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How to Save Time (and Money) with Social Media

Social media use is going to be the next big equalizer for businesses. 

But you need to use it right for the best benefits.

Over Facebook and Instagram, there are 4M story ads uploaded every month and 1BN stories shared every day. It’s a lot of content to cut through, especially if you want to take advantage of the 58% that learns about a product on social media and immediately wants to go and buy it. 

However, without a plan on how exactly you’re going to use your social media, all of that money spent targeting and putting up beautiful ads can net you nothing. 

Here’s how to start planning and stop wasting your effort on socials. 

Are you measuring success?

You need to know what works for you before you can make it. Similar to mapping out a route to visit a local hot spot, picking a vague direction and hoping for the best only really works out in movies. Most likely, you’re going to wind up lost, stuck in traffic, angry, and out a few Euros, not discovering the long lost landscape of your dreams. So, dial back the enthusiasm and start right.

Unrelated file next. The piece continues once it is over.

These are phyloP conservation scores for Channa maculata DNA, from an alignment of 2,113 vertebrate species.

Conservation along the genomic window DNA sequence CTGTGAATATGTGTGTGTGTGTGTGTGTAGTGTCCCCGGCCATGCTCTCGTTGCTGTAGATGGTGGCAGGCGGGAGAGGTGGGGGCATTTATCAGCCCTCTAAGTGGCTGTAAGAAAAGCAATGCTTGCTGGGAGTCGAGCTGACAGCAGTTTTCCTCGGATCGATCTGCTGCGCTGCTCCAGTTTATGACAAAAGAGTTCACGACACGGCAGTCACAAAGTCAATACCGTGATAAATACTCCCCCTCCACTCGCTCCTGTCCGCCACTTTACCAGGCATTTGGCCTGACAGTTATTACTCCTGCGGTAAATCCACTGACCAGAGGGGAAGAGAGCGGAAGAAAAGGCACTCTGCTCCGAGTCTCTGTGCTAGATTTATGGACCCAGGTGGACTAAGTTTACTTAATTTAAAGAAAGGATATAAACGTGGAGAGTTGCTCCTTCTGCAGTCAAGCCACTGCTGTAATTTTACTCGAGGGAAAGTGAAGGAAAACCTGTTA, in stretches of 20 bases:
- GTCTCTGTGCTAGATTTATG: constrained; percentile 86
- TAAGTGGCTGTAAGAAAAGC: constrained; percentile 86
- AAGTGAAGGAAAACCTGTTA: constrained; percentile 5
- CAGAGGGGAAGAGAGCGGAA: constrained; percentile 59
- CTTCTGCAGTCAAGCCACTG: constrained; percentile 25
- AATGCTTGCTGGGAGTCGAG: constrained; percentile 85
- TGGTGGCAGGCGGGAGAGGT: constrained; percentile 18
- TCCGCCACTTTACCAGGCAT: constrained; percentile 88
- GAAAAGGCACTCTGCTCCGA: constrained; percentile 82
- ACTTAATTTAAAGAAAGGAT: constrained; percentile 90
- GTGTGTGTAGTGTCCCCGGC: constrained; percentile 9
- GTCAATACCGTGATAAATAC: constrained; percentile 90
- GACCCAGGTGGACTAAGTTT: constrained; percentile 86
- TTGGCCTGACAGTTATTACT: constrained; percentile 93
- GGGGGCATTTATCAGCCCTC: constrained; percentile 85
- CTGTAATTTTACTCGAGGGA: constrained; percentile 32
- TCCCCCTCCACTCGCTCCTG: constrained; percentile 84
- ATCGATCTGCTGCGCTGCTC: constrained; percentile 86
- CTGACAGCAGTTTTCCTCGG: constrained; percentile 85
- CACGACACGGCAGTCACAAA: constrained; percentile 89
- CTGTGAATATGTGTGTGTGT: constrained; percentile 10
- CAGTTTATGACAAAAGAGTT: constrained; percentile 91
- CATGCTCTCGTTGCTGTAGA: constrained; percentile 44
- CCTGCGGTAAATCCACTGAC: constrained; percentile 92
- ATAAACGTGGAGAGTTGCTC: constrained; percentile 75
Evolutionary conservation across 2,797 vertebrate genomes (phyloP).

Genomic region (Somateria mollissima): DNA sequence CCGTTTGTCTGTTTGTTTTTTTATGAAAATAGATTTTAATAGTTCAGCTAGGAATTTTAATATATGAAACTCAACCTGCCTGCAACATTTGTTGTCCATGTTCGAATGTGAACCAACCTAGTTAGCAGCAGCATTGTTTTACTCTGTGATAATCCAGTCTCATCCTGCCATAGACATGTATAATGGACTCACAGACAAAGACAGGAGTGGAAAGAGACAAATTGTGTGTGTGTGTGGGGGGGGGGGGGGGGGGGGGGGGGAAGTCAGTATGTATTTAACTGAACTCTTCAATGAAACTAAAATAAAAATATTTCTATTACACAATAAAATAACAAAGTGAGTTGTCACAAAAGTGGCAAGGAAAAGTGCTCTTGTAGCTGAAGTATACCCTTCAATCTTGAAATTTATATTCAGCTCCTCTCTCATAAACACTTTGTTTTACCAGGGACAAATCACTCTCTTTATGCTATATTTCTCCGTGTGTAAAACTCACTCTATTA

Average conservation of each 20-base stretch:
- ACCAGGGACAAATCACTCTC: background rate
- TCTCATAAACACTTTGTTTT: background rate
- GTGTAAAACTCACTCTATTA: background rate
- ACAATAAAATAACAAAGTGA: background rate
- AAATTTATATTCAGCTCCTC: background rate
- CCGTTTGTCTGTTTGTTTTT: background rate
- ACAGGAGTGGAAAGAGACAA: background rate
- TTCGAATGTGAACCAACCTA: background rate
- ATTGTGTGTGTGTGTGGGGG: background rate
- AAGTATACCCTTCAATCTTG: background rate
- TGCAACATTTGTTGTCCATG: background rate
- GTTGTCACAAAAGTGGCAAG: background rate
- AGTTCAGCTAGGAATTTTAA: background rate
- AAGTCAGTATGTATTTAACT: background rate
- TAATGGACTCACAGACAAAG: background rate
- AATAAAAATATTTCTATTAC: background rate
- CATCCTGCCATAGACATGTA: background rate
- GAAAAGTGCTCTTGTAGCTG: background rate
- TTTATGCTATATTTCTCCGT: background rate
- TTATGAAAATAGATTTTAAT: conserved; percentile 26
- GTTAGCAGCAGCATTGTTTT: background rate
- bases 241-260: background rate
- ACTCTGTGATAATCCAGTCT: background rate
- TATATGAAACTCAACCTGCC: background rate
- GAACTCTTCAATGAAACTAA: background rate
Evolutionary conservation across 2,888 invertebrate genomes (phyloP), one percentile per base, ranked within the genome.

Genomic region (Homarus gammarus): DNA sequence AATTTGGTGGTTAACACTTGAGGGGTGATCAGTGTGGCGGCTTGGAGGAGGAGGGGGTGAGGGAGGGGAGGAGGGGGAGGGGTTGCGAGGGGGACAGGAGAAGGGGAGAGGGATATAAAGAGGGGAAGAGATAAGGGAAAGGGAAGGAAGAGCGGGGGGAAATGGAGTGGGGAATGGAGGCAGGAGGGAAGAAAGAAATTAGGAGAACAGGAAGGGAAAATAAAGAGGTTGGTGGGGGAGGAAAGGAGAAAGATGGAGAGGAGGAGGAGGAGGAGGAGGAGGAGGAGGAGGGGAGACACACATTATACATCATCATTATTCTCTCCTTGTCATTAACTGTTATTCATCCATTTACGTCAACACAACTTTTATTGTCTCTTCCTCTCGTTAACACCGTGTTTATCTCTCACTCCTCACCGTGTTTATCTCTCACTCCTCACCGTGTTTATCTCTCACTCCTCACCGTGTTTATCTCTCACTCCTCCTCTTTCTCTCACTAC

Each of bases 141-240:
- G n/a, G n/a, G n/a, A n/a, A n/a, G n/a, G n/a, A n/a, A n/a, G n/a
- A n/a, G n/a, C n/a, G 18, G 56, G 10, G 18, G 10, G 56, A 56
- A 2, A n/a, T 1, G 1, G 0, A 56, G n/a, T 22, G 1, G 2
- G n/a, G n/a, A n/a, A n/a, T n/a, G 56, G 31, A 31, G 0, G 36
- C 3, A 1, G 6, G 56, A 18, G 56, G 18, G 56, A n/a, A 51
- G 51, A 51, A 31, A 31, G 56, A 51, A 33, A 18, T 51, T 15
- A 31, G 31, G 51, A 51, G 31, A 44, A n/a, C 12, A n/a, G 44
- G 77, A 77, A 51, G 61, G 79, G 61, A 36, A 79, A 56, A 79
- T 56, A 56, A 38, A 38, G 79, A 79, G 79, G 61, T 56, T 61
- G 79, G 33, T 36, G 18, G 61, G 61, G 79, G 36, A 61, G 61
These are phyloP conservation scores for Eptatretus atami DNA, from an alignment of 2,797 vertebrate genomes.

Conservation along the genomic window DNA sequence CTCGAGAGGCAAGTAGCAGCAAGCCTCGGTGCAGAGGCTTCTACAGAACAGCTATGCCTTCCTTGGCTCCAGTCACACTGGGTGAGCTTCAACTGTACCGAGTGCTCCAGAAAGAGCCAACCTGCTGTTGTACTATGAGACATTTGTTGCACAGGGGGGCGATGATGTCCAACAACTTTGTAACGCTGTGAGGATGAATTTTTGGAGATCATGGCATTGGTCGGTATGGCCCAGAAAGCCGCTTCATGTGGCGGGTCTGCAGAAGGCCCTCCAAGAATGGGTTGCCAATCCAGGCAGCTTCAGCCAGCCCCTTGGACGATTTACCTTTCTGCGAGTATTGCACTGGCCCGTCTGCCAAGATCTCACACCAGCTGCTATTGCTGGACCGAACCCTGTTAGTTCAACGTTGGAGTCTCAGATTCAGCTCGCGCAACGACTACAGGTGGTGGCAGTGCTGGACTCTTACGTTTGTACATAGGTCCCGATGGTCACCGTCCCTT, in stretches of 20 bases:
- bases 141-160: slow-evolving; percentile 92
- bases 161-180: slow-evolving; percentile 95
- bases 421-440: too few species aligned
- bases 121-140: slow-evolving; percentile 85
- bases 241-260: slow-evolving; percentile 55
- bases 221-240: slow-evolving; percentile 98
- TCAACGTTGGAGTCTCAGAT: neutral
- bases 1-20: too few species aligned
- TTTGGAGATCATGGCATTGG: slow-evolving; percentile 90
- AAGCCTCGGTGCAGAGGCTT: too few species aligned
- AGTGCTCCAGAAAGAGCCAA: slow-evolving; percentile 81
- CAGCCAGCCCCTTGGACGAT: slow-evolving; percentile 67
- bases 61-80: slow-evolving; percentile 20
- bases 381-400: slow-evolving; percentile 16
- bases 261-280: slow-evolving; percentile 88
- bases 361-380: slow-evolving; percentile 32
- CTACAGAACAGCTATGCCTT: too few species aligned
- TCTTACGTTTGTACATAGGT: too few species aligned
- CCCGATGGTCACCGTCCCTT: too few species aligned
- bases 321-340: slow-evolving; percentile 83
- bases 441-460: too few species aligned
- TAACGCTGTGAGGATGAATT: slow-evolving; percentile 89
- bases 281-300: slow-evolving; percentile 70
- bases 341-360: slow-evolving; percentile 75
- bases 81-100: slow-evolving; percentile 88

By testing

We’ve spoken a little bit about the importance of testing your social media strategy. We’re going to speak about it more here because it’s fundamental that you know exactly what you’re doing on social media to avoid getting lost in the stream of irrelevant content, content that doesn’t apply to your audience, or content that just doesn’t connect. 

What content types do you post on your pages? Is it just sales ads, is it engagement-related, is it posting straight from your mind? Do you use stories or just text? Do you throw images in at the last second, or have them planned out in advance?

Where are your sales coming from? What posts are getting the greatest engagement? 

It’s easy to chart a successful post. There’s always going to be evidence of people liking it, and if you’re lucky, of what they like: the picture, the tone, the way you’re addressing the audience. A post with likes, comments, and shares is easy to pick apart and sift through the remains, looking for what makes it work. 

A post with nothing gives you nothing.

So start with nothing. Post one type of content, see how it works. Vary it up the next time you post, see if it does better. 

You need to know what you’re measuring. 

You need to know what’s working